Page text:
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Man faces prison after firearm assault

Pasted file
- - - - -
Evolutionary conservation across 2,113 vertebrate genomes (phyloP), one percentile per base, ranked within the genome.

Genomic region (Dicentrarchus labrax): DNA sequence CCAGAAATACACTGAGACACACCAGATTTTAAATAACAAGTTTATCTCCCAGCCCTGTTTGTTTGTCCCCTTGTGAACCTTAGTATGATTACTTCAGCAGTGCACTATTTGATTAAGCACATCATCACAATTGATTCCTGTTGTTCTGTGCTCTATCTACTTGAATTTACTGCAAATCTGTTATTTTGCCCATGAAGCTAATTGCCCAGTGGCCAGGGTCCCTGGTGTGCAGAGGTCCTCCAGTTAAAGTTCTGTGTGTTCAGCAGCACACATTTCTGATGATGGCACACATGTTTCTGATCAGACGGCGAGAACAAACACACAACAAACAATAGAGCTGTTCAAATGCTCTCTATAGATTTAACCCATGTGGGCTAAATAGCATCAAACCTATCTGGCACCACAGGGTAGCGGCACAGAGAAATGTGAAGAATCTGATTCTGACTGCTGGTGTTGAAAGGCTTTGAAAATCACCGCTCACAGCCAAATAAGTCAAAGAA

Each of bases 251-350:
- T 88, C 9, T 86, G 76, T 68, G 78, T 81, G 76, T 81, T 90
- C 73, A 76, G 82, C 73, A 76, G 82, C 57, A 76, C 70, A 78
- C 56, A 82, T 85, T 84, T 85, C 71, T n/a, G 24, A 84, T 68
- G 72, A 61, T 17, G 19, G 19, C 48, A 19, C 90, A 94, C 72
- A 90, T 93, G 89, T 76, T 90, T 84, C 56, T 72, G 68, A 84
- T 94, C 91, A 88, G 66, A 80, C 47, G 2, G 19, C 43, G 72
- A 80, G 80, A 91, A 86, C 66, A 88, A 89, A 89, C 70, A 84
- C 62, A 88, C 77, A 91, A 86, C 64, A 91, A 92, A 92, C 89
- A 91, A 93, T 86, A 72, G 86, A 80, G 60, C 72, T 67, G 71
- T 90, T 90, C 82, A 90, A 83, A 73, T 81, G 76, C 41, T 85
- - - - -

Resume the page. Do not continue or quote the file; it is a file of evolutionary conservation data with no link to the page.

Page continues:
"An Oak Harbor man who pointed a loaded gun at two South Whidbey teens will probably spend at least three years in prison.Harvey Baker, 53, of Oak Harbor pointed his 9 mm pistol at Donald Duval, 19, and Duval's 15-year-old friend on June 16, 1999, and threatened to kill the pair while they were at Duval's Lakeside Drive, Langley, home. The act drew a jury conviction for Baker on May 24 in Island County Court for second-degree assault with a deadly weapon.According to Island County Prosecutor Greg Banks, Baker made his threats while trying to find his minor daughter, who had been at Duval's house the afternoon of June 16. Baker's then-estranged wife had given the daughter permission to spend time at the house. At about 5 p.m., Baker showed up at the home to pick up his daughter. He confronted Duval alone at first, showing him a clip of ammunition, which he loaded into the pistol in front of the young man. He then told Duval to produce his daughter and informed him that he would return to the house five minutes later.When Baker came back, his daughter was not there. He then pointed the gun at Duval and another teenager and threatened to waste them. He left shortly thereafter. While driving away from the house, he saw his daughter walking along the road. He told her to get in the car, then took her to Duval's house, where she picked up a duffle bag of her possessions. A few minutes later, Island County Sheriff's Deputy Darren Crownover stopped Duval and arrested him for suspected assault.Testifying in Island County Superior Court during Baker's three-day trial last month, Crownover said Baker smelled of alcohol at the time of the arrest. He also noted that he found the 9 mm pistol in Baker's car. It was loaded and had a bullet in the firing chamber.Baker did have some testimony given in his favor. A 26-year Navy veteran, Baker now works for the Island County Housing Authority as a maintenance supervisor at Langley's Brookhaven public housing project. Several Brookhaven residents vouched for Baker as being a man of character.At trial, Baker denied pointing his pistol at anyone, but did admit to bringing it to the house to intimidate the residents.Baker's conviction for the assault and for using a deadly weapon makes it almost certain that he will go to prison for at least three years, according to Banks, the prosecutor. While the standard sentence for second-degree assault is three to nine months, Baker's use of the pistol will require Judge Alan Hancock to sentence him for an additional, mandatory three years in close confinement. That requirement comes out of a state voter's initiative dubbed Hard Time for Armed Crime.Baker's sentencing hearing was scheduled for Friday, but Island County deputy prosecutor Mike Henegen said he doubted Baker would be sentenced so quickly. He said Baker's attorney, Mount Vernon's Richard Weyrich, planned to ask for a new trial for his client. Reporter Jessie Stensland contributed to this story. "